Included in documents regarding a lawsuit attacking the newly drawn representational lines in Texas was testimony by the state’s most liberal Republican senator alleging the maps were drawn specifically to dilute the voting power of black and Hispanic Texans.
State Sen. Kel Seliger (R–Amarillo) is not seeking re-election in 2022 after narrowly escaping defeat in the last two Republican primaries. As he leaves the Senate, Seliger does so with a record roundly described as the most liberal Republican—on the rankings of both ideological and non-ideological organizations.
Democrats have sued the state against the newly drawn representational lines for the U.S. House, Texas Senate, and Texas House. Their suit alleges the lines favored Republicans by purposefully diluting the voting strength of minorities.
Seliger voted against the maps last fall during a special session called following the release of population data by the U.S. Census Bureau.
In a declaration filed with the court in late November, Seliger claimed that “renewed efforts to dismantle” a Tarrant County-based senatorial district “violated the Voting Rights Act and the U.S. Constitution.”
Seliger alleged redistricting “committee members all knew” that Senate District 10, held by white liberal Democrat Beverly Powell of Burleson, did not “comply with the Voting Rights Act and the U.S. Constitution, which prohibit racial discrimination.”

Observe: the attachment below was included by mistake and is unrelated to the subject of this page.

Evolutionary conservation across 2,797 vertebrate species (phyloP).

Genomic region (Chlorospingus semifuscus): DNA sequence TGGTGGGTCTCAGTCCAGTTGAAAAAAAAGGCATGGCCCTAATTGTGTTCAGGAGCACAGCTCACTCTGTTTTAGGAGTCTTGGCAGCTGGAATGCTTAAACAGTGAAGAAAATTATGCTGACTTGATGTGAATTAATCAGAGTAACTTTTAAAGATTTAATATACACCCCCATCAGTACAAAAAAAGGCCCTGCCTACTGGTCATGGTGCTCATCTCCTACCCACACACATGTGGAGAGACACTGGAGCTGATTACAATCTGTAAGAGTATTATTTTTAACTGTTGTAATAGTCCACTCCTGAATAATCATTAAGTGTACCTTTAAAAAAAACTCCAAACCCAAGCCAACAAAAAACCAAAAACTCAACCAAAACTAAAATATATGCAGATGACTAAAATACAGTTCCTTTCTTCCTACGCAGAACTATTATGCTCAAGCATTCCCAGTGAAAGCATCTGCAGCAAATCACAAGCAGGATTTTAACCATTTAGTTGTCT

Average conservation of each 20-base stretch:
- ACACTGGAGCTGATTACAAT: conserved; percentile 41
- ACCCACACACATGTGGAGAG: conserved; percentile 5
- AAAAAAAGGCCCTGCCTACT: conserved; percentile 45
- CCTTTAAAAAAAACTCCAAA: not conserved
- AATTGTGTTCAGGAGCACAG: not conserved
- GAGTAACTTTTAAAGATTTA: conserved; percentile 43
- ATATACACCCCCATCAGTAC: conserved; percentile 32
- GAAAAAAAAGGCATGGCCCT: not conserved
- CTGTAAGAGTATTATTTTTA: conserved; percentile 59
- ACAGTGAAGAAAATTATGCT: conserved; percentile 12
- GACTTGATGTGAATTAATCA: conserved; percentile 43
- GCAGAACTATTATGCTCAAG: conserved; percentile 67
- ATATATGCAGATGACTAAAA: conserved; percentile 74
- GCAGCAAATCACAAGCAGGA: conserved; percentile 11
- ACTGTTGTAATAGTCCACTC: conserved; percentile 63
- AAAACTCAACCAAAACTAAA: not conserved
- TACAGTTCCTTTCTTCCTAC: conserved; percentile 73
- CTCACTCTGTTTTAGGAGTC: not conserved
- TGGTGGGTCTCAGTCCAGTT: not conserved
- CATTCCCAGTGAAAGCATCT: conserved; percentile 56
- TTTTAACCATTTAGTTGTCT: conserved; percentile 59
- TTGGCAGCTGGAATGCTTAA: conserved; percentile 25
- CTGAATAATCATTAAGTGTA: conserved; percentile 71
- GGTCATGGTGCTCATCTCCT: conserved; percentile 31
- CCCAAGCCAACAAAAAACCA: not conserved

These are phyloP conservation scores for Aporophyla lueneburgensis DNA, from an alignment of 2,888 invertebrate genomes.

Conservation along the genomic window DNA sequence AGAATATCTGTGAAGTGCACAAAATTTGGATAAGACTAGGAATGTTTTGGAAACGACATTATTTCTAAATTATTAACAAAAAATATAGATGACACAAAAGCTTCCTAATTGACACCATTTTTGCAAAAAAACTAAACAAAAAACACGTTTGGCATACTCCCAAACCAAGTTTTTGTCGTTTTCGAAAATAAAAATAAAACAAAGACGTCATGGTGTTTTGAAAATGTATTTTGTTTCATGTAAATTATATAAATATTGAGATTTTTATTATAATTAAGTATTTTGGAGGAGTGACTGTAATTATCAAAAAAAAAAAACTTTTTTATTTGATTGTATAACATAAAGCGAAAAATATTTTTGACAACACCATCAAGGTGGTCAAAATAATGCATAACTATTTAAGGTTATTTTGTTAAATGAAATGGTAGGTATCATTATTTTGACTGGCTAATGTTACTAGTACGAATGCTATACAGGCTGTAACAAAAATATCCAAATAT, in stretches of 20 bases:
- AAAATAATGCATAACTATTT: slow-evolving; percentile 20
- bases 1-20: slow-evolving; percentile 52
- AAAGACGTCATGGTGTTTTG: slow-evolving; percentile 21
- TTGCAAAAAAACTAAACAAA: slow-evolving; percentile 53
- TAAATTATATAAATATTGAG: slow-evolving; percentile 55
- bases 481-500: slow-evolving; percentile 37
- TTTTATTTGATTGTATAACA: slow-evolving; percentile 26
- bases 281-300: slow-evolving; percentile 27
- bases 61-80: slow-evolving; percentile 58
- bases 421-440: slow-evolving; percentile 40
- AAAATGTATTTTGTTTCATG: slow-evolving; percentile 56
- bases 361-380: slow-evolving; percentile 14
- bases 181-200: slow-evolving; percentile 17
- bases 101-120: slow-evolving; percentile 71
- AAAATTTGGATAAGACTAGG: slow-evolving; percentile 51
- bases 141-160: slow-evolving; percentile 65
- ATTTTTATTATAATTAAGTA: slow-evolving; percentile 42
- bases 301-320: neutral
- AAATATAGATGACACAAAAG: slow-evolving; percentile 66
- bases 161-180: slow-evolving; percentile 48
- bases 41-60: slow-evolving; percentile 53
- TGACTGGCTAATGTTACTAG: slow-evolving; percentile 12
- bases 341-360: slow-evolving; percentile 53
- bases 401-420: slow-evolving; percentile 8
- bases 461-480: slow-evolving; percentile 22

Interestingly, though, much of Seliger’s signed declaration revolves around his own frustrations regarding the redrawing of lines between the district he represents and a neighboring West Texas/Panhandle district. Both districts have been, and continue to be, heavily Republican areas.
Seliger reportedly admitted in a videotaped deposition earlier this month that he didn’t actually author the “declaration,” but instead signed what was prepared by Powell, who is among those suing the state.
In the videotaped deposition, Seliger expressed frustration with his own district being redrawn in a way that would disadvantage him.
Before Seliger announced his retirement, he was already facing a fierce re-election bid—chiefly from Midland businessman Kevin Sparks. Mr. Sparks received an early October endorsement from former President Donald Trump, and Seliger dropped his re-election bid shortly after.